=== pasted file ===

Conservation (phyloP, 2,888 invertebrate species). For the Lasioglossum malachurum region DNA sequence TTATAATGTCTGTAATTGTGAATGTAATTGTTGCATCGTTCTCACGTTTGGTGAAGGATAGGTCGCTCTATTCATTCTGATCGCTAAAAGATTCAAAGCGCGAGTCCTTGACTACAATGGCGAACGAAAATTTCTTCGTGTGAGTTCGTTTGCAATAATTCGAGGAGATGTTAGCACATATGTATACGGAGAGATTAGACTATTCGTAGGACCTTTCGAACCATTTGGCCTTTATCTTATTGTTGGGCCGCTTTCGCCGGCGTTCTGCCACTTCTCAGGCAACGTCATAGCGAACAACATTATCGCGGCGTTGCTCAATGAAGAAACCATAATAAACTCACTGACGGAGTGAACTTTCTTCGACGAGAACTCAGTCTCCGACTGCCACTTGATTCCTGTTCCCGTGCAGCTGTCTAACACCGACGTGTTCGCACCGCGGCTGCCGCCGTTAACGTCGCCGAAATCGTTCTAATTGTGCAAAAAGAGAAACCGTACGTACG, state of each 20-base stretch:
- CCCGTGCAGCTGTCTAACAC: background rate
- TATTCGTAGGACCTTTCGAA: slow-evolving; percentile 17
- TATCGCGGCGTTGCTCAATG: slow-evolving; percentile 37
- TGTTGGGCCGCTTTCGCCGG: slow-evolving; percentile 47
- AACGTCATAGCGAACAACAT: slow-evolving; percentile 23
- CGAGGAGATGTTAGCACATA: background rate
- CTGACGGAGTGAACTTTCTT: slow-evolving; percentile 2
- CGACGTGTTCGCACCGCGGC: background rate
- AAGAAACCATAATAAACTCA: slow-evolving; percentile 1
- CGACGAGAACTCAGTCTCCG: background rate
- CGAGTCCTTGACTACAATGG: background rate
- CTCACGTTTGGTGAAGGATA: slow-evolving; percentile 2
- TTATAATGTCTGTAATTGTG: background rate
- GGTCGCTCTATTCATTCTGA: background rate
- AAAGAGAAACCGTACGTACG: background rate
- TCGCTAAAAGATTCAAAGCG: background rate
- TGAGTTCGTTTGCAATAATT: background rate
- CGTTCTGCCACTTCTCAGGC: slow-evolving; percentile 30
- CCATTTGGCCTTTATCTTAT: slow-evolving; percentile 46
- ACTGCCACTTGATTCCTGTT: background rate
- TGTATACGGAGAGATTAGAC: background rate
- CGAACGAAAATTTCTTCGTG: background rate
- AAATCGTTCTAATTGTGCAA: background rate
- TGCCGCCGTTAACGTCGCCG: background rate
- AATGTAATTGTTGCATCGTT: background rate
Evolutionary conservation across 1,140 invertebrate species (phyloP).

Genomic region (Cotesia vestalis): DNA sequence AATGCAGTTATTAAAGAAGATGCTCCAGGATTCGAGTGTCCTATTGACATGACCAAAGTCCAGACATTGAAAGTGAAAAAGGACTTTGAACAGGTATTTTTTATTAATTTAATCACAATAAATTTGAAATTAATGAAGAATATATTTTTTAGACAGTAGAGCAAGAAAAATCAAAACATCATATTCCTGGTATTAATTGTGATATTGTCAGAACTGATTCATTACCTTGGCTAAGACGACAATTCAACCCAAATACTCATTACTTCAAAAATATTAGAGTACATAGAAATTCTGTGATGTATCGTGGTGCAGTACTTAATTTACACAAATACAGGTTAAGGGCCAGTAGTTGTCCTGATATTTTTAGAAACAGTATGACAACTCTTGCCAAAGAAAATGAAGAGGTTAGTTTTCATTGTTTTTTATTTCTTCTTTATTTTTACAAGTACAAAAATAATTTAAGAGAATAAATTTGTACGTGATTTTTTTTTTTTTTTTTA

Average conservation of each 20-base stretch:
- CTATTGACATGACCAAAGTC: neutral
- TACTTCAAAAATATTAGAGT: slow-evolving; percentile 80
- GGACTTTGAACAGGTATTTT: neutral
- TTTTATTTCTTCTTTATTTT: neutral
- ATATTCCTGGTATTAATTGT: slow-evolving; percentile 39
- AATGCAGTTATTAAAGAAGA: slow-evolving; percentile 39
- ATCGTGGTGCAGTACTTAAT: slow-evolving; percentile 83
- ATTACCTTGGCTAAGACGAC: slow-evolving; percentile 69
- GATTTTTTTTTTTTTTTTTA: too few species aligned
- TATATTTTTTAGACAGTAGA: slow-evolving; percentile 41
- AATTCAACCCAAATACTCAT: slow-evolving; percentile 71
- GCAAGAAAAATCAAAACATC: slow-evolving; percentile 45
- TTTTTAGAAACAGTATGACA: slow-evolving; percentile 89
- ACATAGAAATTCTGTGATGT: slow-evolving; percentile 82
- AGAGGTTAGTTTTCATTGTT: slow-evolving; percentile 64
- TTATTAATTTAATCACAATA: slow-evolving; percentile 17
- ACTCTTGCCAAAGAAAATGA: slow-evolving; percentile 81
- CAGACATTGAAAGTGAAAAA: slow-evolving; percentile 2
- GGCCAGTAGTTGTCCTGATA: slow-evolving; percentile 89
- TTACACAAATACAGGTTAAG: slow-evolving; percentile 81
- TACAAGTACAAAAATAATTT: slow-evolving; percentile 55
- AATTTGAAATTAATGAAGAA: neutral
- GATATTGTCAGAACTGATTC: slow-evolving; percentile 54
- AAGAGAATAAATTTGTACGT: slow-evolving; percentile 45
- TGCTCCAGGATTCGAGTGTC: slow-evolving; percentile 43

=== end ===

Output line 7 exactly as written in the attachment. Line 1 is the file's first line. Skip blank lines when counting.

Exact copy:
- CGAGGAGATGTTAGCACATA: background rate